“They just don’t understand”
A few weeks ago as I sat in a lesson in Relief Society, the phrase, “they just don’t understand the Gospel…” was muttered. At first, I really bristled at this trope. It seemed to be a way to suggest that the speaker was somehow superior to others who do not agree with her conclusions. But as time has passed, I’ve reflected much on this statement. For a long time, I fought it. I wished to cry, “no, no, no! I DO understand!” but the reality is that they are correct. I don’t understand.
I do not understand how gender roles are so central to the Gospel when I always thought the Gospel was the good news that Christ died for my sins, that He was resurrected, and that through Him, I may live again.
I do not understand a Gospel that tells me that my greatest calling is to become a wife and mother when I remembered Jesus telling the woman in the crowd that it is not motherhood, but hearing and obeying the word of Christ, that makes me blessed (Luke 11: 27-28).
I do not understand a Gospel that tells me the greatest use for my time and talents is in the home when it was Jesus who taught me the greater part was to hear his word and to sit as his feet in preparation to teach it to others (Luke 10: 42).
I do not understand a Gospel where I’m told that my role is separate but equal from a man’s when the scriptures teach me there is no male or female in the Lord (Galatians 3:28; 2 Nephi 26:33).
I do not understand a Gospel that was first proclaimed by a woman chosen to act as the witness to the resurrection, when 2,000 years later, I am unable to witness the baptism of a mortal in His name.
I do not understand a Gospel that tells me that my uterus defines my role with God when I was always believed God looked upon the heart, the same organ that beats in men and women alike (1 Samuel 16:7)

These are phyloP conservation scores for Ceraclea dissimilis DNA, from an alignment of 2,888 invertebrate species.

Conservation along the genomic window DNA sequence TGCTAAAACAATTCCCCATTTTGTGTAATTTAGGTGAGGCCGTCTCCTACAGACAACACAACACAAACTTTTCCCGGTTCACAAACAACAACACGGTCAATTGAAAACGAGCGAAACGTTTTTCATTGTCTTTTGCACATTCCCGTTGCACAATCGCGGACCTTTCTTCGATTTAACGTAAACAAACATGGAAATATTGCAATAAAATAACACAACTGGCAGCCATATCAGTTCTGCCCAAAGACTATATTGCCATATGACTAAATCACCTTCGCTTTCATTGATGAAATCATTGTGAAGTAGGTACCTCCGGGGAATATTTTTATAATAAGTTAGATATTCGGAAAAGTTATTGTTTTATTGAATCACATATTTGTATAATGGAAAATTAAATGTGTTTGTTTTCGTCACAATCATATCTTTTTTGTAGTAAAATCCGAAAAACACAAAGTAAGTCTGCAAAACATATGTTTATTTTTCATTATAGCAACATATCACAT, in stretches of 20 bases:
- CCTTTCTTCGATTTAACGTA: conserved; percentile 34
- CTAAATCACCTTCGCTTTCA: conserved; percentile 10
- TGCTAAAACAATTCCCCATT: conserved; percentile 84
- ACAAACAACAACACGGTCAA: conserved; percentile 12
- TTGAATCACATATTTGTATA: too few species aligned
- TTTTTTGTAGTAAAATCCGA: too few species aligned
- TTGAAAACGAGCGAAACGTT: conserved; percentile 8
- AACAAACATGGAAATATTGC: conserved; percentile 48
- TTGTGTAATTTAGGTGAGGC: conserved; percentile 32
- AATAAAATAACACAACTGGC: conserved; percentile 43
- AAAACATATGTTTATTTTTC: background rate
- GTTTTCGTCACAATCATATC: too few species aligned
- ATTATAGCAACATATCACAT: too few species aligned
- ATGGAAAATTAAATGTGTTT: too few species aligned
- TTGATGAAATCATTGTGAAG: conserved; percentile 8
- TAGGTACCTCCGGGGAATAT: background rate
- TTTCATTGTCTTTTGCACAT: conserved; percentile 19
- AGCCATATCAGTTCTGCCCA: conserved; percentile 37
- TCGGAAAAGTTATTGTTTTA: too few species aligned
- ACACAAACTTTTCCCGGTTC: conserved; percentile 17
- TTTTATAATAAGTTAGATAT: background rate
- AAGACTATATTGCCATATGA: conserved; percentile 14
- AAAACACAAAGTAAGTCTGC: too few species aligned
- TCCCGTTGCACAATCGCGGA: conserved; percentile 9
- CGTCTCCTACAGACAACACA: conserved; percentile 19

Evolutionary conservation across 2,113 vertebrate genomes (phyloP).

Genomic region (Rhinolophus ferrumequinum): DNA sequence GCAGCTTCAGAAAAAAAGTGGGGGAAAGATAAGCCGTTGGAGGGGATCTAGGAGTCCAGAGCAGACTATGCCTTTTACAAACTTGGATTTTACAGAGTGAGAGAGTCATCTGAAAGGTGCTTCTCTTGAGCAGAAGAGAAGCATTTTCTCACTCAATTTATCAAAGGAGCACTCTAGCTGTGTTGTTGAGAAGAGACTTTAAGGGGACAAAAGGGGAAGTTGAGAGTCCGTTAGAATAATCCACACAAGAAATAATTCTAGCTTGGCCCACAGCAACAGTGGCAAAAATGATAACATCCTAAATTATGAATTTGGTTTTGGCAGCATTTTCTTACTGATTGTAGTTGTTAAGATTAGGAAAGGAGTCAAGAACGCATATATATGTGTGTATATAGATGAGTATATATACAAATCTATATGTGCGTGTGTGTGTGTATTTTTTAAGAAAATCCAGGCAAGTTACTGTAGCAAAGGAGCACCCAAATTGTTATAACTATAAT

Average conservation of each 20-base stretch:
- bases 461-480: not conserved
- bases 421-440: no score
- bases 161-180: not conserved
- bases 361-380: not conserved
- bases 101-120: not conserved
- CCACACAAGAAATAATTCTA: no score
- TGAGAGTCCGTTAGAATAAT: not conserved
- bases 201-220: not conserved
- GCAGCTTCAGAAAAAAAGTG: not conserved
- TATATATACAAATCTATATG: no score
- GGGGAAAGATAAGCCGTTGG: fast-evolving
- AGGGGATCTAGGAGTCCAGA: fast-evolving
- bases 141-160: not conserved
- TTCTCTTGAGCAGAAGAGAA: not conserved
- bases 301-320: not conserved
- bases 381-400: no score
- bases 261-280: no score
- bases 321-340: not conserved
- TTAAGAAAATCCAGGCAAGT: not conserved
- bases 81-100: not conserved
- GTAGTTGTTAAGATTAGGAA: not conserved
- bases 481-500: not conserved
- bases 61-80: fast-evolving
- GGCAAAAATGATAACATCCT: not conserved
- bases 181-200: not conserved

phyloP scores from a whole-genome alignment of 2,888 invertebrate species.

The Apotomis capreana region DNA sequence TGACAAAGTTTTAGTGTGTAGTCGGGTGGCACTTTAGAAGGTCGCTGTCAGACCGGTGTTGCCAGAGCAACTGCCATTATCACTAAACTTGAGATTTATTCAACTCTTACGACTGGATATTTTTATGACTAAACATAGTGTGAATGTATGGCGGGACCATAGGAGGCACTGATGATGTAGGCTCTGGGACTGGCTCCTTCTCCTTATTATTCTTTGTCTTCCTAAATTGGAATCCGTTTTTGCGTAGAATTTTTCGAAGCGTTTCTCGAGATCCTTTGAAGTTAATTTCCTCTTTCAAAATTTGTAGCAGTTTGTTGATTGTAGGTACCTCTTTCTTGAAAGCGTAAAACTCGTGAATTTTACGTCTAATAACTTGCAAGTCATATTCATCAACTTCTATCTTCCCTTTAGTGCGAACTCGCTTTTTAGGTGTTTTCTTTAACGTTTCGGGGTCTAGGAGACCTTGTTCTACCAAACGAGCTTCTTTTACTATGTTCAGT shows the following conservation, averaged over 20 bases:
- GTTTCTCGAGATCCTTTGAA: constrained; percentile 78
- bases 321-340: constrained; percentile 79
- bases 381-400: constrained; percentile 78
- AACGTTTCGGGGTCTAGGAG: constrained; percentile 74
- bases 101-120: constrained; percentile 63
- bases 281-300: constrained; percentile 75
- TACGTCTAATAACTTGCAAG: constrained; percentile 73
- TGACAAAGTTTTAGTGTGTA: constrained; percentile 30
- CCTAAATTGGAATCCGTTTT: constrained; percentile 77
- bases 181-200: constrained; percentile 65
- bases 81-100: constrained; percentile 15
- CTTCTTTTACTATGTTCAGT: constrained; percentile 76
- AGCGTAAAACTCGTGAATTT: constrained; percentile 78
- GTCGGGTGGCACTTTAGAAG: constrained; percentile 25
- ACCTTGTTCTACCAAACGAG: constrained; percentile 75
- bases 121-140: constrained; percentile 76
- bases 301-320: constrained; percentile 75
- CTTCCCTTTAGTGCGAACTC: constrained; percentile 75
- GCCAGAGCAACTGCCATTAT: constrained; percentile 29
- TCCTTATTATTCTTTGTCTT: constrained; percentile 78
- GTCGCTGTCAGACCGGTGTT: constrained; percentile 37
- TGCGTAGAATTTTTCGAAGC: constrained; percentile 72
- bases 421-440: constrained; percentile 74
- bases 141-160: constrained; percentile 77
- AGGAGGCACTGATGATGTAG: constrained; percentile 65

I do not understand a Gospel that teaches me I cannot approach God in my own right but only through my husband whom I hearken and obey.
I do not understand a Gospel that claims to follow Jesus’s teaching to leave the 99 to go after the one and then excommunicates the one, casting her out of the fold all together, after refusing to even have a conversation.
I do not understand a Gospel that teaches the importance of two-parent families, that we have loving Heavenly Parents, and then denies their daughters and sons access to the Mother.
I do not understand a Gospel that teaches me to come to know truth “by study and also by faith,” but then treats me as a cancer when I study the more troubling and difficult aspects of our faith and history and am, unsurprisingly, troubled by them.
I do not understand a Gospel that teaches that God’s ways are higher than our ways, but then practices tribalism and exclusivism in relation to truth claims and upholding the status quo, which is certainly a practice of the “natural man.”
But more than all of that, I do not understand how it’s difficult to see how in spite of all of this, I could not understand.